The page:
I found a word "Protokolle" which seems to be related to records. But it seems to also be used for protocol. So might not be a good fit?

I found "Protokoll" which seems to be related more to records and minutes and transcripts. So I think I am going to use this for now until I get better guidance.

A translator just wrote "logs" in the spreadsheet i gave her. So wondering if in software, "logs" is also understood in German. Or if there are other words that would fit.

Unfortunately "logs" in English also means tree trunks used as lumber. I obviously do not want that one.


Everyone who works in IT, and has to know what logs are, knows the word Log, Logfile, or Logdatei. So you can absolutely use these terms in a german user interface or instruction.

Of course, there are "real" german words like Protokolldatei or even Ereignisprotokolldatei, however, in my opinion, using such a term is just unnecessary.

  • If I have used Protokoll would that be ok to leave in there or should i use "Logs" or "Log"? – JGallardo Sep 12 '18 at 21:07
  • People will understand it, so in my opinion you can leave it in. However, next time you can also trust your translator ;) – tallistroan Sep 12 '18 at 21:22
  • Wäre es nicht schön, man würde für "log file" auf Deutsch Tagebuchdatei sagen? – Christian Geiselmann Sep 13 '18 at 17:31

There's the German word das Logbuch from nautical language, short das Log. People will understand it correctly, even if not from IT.

Liebes Logbuch …

The popular children's TV character Käpt'n Blaubär starts his Seemansgarn with that phrase.

The alternative das Protokoll is also okay but using it means you are targeting people not used to English. E.g. Microsoft does this and it's horrible because you cannot look for English language advice when having a German language menu or error message in front of you. That's the reason why a lot of IT people set their computer to English language.

  • Indeed. Words like "Rollbalken" seem pretty weird to me, especially since most of the IT literature is in English anyway, so most literature will write "scrollbar". – Rudy Velthuis Sep 13 '18 at 7:27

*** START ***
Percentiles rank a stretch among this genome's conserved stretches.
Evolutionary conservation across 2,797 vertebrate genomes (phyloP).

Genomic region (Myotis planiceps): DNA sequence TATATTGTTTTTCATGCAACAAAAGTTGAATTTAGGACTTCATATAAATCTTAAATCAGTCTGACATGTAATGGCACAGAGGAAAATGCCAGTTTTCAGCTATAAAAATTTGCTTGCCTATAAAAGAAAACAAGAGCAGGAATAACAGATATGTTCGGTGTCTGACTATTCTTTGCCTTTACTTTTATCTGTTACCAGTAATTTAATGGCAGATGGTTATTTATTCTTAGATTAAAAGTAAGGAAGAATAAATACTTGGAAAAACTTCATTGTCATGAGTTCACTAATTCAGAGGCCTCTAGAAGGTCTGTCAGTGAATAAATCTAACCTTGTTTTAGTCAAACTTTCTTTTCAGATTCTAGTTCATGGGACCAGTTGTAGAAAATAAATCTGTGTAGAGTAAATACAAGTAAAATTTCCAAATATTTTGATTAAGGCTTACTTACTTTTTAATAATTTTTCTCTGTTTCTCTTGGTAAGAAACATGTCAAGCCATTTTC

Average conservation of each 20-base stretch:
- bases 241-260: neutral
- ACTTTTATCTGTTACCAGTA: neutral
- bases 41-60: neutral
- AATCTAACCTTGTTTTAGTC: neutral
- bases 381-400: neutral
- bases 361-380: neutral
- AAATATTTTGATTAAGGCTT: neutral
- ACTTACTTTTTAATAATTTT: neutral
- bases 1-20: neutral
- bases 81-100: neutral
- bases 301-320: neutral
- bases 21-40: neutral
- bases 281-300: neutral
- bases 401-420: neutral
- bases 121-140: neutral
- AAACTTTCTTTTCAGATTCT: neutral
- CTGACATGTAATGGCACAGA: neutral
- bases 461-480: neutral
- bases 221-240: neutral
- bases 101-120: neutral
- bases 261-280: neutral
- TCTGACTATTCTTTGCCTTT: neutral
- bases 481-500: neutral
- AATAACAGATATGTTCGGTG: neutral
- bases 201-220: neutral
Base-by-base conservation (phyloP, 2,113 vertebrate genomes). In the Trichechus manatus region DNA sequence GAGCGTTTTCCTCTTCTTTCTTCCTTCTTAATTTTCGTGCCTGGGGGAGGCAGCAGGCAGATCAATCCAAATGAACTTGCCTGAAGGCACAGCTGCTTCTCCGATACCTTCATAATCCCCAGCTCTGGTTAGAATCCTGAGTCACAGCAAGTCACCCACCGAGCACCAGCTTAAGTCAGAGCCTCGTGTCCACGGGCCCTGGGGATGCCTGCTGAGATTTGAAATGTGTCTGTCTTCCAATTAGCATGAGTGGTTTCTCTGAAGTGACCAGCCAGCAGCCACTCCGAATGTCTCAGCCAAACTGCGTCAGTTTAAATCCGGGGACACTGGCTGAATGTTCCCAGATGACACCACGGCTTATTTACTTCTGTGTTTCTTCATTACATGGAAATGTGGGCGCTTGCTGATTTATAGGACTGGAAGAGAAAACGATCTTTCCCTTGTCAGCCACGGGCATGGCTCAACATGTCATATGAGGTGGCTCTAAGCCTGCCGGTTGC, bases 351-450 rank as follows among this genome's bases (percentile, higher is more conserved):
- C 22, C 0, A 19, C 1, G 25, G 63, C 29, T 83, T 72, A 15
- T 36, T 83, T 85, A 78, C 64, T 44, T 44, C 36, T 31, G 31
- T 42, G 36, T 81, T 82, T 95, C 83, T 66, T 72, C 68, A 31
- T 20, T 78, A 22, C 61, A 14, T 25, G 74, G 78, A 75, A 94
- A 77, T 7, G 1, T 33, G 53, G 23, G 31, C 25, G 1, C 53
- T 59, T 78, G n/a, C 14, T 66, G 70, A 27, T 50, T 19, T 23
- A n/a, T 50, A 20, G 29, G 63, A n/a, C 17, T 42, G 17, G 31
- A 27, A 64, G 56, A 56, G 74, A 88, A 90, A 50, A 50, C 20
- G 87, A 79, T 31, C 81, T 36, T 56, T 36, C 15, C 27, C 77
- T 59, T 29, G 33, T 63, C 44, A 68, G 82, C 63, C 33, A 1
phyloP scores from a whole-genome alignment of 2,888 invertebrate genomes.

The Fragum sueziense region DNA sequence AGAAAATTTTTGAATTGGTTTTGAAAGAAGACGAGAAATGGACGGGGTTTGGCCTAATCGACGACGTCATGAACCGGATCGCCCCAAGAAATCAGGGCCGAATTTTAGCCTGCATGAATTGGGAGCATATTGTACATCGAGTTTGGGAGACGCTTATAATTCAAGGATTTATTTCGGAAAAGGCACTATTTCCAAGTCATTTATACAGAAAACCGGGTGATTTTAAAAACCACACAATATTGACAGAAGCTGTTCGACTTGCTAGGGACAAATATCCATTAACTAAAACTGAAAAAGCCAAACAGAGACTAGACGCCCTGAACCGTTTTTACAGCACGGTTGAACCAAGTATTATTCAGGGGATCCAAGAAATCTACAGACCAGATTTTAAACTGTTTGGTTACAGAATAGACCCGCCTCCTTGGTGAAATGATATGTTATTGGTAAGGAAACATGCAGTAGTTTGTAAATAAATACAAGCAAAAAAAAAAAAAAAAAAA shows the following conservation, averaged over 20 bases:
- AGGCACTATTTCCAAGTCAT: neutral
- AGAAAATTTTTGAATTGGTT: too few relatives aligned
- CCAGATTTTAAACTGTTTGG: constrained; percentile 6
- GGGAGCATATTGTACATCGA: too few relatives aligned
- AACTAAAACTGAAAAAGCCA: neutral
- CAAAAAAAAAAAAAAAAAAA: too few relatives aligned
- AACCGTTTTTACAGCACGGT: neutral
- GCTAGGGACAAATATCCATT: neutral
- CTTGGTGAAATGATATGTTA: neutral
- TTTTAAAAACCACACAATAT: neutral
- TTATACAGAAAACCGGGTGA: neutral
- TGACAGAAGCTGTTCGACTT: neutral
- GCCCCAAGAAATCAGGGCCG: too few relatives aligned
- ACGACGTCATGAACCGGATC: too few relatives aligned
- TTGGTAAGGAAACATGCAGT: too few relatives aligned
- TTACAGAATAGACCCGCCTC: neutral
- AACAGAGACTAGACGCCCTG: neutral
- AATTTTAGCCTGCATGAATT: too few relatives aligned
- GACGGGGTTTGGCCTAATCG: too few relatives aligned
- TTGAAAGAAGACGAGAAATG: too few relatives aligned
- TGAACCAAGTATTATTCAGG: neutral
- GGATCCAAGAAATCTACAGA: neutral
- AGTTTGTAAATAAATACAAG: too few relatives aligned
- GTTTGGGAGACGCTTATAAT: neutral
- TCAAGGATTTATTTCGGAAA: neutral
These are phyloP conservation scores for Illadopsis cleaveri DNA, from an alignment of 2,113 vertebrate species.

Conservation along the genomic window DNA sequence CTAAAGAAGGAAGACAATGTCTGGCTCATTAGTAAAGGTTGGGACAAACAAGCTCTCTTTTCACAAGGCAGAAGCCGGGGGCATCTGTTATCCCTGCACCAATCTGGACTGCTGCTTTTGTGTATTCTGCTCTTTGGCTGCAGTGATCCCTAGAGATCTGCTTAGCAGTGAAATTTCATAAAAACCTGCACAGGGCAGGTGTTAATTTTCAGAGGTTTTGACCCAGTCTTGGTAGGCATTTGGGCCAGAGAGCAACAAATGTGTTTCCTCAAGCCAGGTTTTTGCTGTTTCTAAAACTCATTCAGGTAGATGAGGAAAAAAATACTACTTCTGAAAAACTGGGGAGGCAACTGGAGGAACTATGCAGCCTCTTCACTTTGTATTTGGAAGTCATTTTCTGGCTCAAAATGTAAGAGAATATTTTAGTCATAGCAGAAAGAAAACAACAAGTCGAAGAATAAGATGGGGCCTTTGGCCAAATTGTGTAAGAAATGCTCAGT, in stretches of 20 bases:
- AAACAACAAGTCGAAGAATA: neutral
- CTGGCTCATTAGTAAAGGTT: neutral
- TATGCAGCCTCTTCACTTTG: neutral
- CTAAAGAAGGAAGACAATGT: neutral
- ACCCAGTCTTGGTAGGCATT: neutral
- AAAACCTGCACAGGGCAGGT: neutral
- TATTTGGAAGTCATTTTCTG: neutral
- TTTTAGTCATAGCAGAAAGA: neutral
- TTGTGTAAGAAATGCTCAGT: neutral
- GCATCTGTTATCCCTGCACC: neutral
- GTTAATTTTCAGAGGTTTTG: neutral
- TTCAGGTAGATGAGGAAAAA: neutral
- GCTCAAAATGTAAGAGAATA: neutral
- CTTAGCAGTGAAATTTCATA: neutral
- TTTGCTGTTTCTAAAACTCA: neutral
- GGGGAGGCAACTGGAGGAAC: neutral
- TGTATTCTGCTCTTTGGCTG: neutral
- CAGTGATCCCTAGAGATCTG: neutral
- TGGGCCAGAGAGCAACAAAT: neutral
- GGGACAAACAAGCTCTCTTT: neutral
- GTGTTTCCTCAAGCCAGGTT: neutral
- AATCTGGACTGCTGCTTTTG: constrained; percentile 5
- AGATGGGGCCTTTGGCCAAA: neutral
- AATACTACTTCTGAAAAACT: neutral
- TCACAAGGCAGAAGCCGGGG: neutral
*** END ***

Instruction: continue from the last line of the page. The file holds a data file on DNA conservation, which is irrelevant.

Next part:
• 1
    Das Log im Deutschen ist aber nicht kurz für das Logbuch. Das Log ist ein Stück Holz (ja, ja, der erwähnte englische log in dieser Bedeutung), das man an einem Faden ins Wasser wirft, um zu messen, wie schnell ein Schiff sich bewegt. Das Ergebnis schreibt man dann ins Logbuch. Ein anderes Wort für Logbuch wäre also Messholzbuch (aber das habe ich nur erfunden). – Christian Geiselmann Sep 13 '18 at 17:33
  • Das ist dann aber schon so sehr nautische Fachsprache, dass man Mark Twain bemühen müsste. – Janka Sep 13 '18 at 21:53

I would not use Protokoll in that context. Protokoll has quite a few meanings (e.g. "proceedings", "report", "code of conduct", "protocol") that are all more common and will therefore come to the mind of a reader more readily than the meaning of "logfile".

On the other hand, in a computer science context, Logs, Logfile, or Logdatei are the common terms used in Germany. Everyone who knows what a logfile is knows those terms, and everyone who doesn't know those terms won't understand what Protokoll means in that context either.

You should therefore avoid the term Protokoll (unless you are writing for the small subgroup of computer scientists who for some strange reason prefer the more cumbersome, misleading, and uncommon German translations of the better known English terms) and use Logdatei – or just Log – instead.

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